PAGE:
4 Common Types of Lightbulbs – Know the Difference

Have you ever wondered which type of light bulb is the best one? The answer to this question, however, will surprise you because saying that a certain category of bulb is universally better than all others would not be very accurate. That is because every bulb comes with a set of pros and cons. Also, if you are a homeowner, it would be a mistake to install the same types of light bulbs in every part of your property and we will tell you why that is so in just a minute. To get to that part, we will first need to look at the four most popular types of lightbulbs which you can find on the market today:

  • Incandescent
  • CFL
  • LED
  • Halogen


This the grandfather of all fancy lightbulbs that exist today. It has been around for more than a century and it has not changed its design at all. It continues to be a very popular choice in many households but that will change in the future since the production of 40-, 60-, 75- and 100-watt incandescent bulbs will gradually be discontinued. That is because these light bulbs are the least energy-efficient option out there. This also means that they are not eco-friendly either. Plus, they heat up quite a lot which can increase your air-conditioning costs. On the bright side (pun intended), they emit a very warm light that does not cause too much eye strain, they do not contain mercury and they are very cheap. The average lifespan of this soon-to-be-gone bulb is about 1 year.


CFL standards for “compact fluorescent.” Compared to incandescent bulbs, this has a much longer lifespan (can last up to 10 years usually) and it is more energy-efficient. In fact, it is highly likely that fluorescent lightbulbs top the chart when it comes to energy-efficiency. However, they do have a lot of disadvantages. As a start, they contain mercury and are very easy to break. That is why you need to be very careful when you change them. It is always recommended that you use the services of a certified electrician in London if your CFL bulb has broken but it is still in the bulb socket. Another big downside of this bulb option is that it emits ultraviolet radiation. Similar to incandescent light bulbs, this one also emits heat but in a more contained manner. Unlike incandescent bulbs, CFLs require time to warm up and when they do warm up, they emit a very harsh light which can cause eye strain.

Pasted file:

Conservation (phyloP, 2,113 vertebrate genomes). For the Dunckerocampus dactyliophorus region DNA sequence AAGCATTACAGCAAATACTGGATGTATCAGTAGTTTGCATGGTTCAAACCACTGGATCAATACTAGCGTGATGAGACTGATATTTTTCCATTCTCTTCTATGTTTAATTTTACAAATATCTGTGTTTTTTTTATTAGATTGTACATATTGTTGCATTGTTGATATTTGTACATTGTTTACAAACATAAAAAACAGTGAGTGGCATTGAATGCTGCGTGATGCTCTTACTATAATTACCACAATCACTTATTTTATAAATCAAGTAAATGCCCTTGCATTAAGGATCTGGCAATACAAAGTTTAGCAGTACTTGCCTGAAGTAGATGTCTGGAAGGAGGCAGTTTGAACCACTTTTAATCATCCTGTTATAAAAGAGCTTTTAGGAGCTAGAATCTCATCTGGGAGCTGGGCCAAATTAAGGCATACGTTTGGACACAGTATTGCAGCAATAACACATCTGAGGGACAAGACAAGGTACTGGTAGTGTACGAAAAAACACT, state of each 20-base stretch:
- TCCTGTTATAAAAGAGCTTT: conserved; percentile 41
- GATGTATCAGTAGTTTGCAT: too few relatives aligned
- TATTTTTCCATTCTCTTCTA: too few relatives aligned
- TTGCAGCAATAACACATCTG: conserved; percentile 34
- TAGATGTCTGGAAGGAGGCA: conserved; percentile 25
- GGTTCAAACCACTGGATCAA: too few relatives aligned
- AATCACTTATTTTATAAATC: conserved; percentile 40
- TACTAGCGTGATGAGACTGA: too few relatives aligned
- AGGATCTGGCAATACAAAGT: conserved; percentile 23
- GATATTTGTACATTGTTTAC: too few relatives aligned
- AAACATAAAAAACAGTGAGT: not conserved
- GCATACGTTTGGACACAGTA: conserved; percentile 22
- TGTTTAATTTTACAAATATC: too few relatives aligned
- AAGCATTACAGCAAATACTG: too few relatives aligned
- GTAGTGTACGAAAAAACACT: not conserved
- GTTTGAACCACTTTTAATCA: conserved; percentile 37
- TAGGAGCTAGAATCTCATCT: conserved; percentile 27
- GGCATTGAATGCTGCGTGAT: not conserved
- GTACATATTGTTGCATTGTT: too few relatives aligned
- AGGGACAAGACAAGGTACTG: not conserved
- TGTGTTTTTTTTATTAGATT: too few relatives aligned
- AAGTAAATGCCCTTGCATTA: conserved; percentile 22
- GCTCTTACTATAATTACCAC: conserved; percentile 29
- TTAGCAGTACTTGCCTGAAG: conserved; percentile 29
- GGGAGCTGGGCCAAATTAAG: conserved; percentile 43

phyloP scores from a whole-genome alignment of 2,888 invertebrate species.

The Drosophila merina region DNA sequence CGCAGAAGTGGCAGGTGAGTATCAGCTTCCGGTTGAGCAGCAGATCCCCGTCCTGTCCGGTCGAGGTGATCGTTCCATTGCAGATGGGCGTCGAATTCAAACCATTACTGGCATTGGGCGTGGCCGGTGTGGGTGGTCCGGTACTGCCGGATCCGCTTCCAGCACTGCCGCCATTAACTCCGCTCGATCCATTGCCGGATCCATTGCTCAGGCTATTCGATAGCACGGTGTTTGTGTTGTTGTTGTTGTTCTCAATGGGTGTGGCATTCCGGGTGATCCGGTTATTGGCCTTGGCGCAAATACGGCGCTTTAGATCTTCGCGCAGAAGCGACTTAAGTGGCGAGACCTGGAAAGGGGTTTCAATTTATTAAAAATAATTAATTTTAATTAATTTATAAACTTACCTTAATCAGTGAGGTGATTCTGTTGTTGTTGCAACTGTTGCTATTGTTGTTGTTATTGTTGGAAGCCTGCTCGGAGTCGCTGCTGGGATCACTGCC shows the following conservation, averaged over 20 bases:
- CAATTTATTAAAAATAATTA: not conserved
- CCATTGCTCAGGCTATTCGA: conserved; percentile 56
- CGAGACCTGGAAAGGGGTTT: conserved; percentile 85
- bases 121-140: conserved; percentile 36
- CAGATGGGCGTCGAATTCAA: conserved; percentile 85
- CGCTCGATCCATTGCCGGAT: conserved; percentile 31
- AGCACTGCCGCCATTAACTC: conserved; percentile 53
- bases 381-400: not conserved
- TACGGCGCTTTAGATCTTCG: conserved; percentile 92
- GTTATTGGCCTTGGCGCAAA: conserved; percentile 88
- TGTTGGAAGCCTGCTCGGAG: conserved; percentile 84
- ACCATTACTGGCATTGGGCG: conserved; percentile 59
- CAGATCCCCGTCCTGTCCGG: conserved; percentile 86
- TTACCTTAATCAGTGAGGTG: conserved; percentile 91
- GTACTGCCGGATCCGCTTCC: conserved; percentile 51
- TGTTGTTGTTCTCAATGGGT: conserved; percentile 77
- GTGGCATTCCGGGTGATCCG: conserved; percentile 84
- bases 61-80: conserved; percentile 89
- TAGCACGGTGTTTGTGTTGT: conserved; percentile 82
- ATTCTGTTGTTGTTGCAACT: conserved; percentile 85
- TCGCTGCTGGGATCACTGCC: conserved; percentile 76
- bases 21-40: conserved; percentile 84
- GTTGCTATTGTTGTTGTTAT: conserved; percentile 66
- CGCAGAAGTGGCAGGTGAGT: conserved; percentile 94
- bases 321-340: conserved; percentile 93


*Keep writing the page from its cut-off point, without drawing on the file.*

LED bulbs (light emitting diode) are quite expensive and just like CFLs, they emit a harsh light. But they pack a ton of advantages. They do not contain mercury, they are not as easy to break as fluorescent light bulbs and they remain cool even when they are on. And wait until you hear about their lifespan – 20+ years! You can also invest in a smart LED bulb which is Wi-Fi connected, voice-controlled and it can change the colour of the light and even play music. How cool is that? Still, LED bulbs are filled with heavy metals which means that although they are indeed energy-efficient and mercury-free, they are not quite green after all.


Halogen bulbs are more suitable for outdoor environments because they heat up even more than incandescent ones and they are extremely bright. Benefits – they last a little longer compared to incandescent light bulbs and are a bit more energy-efficient compared to them.

Bottom line

Keep halogen bulbs outside to light up your driveway, for example. Enjoy incandescent light bulbs while you still can but start switching to CFLs and LEDs. If the latter is too expensive for you, use it only for hard-to-reach bulb sockets.

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